Glamour, a Conde Nast magazine, has put an interesting symbol on its cover. That little blue “f” signifying everyone’s favorite social networking site has caused quite a stir among magazine readers, the traditional and non- alike.

This symbol, or the Facebook logo, on the corner of Glamour’s September issue leads to something more than just “liking” the magazine’s page. If a reader takes a picture of this symbol with her (or his) phone it leads to exclusive content from the cover girl, Rihanna.

Throughout the issue these types of symbols are available that lead to more content and, yes, the ability to “like” Glamour’s Facebook page. Is this type of interaction simply a fad? Absolutely not, according to the magazine industry.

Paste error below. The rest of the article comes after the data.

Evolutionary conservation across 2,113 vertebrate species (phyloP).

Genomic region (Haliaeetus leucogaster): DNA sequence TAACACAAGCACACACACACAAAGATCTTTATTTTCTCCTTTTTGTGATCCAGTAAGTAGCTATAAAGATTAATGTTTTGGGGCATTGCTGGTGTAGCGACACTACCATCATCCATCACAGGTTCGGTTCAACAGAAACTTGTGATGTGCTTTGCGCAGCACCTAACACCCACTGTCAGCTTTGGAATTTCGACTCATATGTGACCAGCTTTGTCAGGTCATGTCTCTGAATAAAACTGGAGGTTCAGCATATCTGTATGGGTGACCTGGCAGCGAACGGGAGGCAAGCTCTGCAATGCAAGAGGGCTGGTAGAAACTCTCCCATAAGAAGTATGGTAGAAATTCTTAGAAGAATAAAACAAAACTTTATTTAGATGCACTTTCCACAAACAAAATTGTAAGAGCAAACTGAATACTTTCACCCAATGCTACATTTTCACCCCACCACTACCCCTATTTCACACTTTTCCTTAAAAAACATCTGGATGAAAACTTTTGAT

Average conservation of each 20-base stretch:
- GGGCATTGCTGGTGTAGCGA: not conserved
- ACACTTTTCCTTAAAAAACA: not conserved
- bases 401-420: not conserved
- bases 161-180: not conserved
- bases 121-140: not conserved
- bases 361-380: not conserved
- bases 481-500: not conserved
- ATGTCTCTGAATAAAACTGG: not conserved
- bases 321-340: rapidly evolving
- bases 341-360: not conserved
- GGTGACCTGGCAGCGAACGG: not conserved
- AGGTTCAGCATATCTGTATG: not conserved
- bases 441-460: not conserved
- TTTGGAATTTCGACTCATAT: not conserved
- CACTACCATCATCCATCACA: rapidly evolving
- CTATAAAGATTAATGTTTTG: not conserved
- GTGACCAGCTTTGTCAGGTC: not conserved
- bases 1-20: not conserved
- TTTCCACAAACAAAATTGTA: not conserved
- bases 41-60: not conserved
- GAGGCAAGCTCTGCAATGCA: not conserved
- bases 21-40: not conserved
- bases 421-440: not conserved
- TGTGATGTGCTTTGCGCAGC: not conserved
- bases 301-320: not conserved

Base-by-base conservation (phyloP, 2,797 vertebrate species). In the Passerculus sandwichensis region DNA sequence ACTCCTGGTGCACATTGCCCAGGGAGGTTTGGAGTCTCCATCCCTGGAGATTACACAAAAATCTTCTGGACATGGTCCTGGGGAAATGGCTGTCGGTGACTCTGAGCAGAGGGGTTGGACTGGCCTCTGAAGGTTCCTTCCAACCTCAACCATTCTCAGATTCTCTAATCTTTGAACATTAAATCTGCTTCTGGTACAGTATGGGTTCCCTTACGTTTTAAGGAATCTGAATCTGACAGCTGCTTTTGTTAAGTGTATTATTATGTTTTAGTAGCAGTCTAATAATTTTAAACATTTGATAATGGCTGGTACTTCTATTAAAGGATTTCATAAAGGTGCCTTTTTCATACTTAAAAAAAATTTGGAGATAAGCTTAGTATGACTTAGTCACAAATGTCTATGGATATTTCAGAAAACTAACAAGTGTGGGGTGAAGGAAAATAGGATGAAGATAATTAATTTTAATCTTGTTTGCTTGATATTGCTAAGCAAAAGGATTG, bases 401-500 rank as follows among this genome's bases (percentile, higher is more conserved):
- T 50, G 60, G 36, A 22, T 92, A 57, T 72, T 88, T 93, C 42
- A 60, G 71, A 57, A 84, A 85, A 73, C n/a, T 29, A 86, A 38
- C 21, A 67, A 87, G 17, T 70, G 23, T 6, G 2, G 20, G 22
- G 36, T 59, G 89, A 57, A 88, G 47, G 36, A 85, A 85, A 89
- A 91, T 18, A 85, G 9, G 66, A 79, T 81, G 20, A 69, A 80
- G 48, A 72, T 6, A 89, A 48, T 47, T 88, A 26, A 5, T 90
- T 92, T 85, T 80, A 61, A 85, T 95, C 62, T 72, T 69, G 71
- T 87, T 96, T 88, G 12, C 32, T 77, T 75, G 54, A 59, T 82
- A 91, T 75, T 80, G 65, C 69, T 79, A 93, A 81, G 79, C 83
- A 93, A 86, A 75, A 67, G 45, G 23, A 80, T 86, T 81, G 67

As more and more journalism and entertainment content is moved to the web, loyal readers of physical magazines are less and less likely to make the jump to the web to find their news. In order to engage with their paper-based readers, giants like Conde Nast have begun integrating web connections into physical issues so they don’t leave readers behind.

Glamour’s connections used Social SnapTags from SpyderLynk. Allure magazine, another CN brand, recently did an issue full of giveaways accessible via Microsoft Tags. Reportedly Allure’s tags reached over 400,000 hits this year. The use of these types of tags has rose 4-fold in since the start of 2011.

Before the uses of these tags were mostly relegated to things like giveaways, content, and advertising. Now that they are linked to social media, increased use of the connections is expected. Being able to not only access but share content via Facebook and Twitter comes easily to the tech generation.

Although it may take on slowly for the traditional reading folk, the tags are already working for Glamour. Within the first week of the newest issue, 100,000 interactions occurred from the tags, 25,000 in the first day. Since the release the magazine’s Facebook fans rose 18%.